When most people hear the name David Royer they typically think of Royer Labs and their now legendary ribbon microphones. However, long before Royer Labs ever existed, there was Mojave Audio. Mojave Audio was founded by Royer in the garage of his Fullerton, California house back in 1985. At that point it was a one-man, custom pro audio gear shop, primarily designing and building vacuum tube microphones, mic preamps and compressors for engineers in the Los Angeles area. During this period he created a number of condenser mics that became studio staples among a small group of high-end audio engineers including Bob Clearmountain, Mutt Lange and Sean Beaven. With the release of the Mojave Audio MA-200, David’s non-ribbon designs are now available to the masses.
The Mojave Audio MA-200 is a large diaphragm, vacuum tube condenser microphone with a fixed cardioid pickup pattern. Mojave constructs the mics utilizing hand-selected, gold-sputtered, 3-micron capsules, Jensen audio transformers, and military-grade JAN 5840 vacuum tubes wired for triode operation. An external switch allows the mic’s power supply to be configured for 100 volts, 115 volts or 230 volts at either 50 Hz or 60 Hz. The mic’s frequency response measures 20 Hz–20 kHz, ±3 dB with an A-weighted self-noise of 14 dB. The mic has an impedance of 200 ohms and features a transformer-balanced output. The microphone accepts relatively high gain and the documentation provides output clipping levels at various frequencies (e.g.132 dB @ 20 Hz, 135 dB @ 32 Hz, 136 dB @ 100 Hz, 136 dB @ 1 kHz and 136 dB @ 10 kHz). Every MA-200 microphone, power supply and cable set is burned in for 24 hours followed by meticulous testing and evaluation before leaving the factory.
The mic’s accessories are elegantly packed in a briefcase size camera style case that feels like it will easily hold up to the rigors of everyday use. The foam is precut to perfectly carry the power supply, cables and shockmount and the mic itself fits in a small case, which then fits in the briefcase. When fully loaded with the mic and accessories, the case weighs 13 pounds.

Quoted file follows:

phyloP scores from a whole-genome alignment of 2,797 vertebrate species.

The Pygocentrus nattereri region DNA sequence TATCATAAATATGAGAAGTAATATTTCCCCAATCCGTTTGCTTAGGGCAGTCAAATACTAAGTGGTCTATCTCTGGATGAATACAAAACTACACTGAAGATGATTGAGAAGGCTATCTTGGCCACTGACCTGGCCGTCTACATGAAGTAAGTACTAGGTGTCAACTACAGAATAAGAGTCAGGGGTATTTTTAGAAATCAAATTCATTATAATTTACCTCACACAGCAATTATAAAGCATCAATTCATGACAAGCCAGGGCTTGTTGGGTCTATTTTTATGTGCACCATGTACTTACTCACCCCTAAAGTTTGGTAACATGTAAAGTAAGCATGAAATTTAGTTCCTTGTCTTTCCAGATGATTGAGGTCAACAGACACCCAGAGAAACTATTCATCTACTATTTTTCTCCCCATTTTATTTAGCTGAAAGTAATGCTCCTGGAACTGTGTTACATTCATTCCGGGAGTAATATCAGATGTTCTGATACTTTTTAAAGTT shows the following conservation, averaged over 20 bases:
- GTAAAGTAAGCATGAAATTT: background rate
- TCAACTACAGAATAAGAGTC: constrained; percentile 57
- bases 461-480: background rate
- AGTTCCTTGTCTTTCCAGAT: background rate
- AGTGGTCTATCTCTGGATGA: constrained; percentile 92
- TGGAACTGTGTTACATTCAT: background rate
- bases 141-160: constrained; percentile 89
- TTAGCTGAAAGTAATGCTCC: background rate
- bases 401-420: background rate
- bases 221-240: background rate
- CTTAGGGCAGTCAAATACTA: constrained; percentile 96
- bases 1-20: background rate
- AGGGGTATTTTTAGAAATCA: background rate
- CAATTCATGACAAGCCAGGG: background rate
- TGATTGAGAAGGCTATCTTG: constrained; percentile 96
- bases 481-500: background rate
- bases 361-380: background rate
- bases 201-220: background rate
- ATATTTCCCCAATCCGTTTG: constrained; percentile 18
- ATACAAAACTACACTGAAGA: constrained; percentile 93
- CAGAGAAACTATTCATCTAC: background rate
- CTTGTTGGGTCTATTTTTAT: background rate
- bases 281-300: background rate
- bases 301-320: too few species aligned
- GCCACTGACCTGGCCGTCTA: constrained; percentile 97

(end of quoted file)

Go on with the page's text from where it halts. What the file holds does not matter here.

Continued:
I got my hands on an early MA-200 prototype over two years ago. I immediately fell in love with the mic and found that it often became the mic of choice when comparing it to other high-end mics. Based on its performance, construction, packaging and most of all sound quality, I would have assumed that the mic was going to list for around $2,500 and sell for $2K. What a surprise to find that the mic is actually priced at $995. This makes it the best bargain in microphones that I’ve seen in years.
I had a pair of MA-200’s for my review period and I’ve been literally using them around the clock. The MA-200 is rich, warm, open and it works well with practically any instrument or vocal. Unlike so many of the modern tube mics that emulate classic transducers, the MA-200 is a beast of its own. It works in all of the same applications that I’d use a U 67 but where I almost always end up boosting the top end and cutting some low mids of the 67, I find that the MA-200 rarely needs any EQ at all.
While recording drum kit I found that the MA-200s paired with a Manley Dual Vocal Combo work exceptionally well as oveheads, beautifully capturing the sparkle of the cymbals. No equalization was required. I used the mic along with a Gordon mic preamp to record tambourine and shaker and had great results. Again, no equalization was needed. Later I used the pair of MA-200s to record congas (again with the Gordon mic preamps) and had great results as the mics provided a full, rich conga tone with no compromise to the instrument’s attack.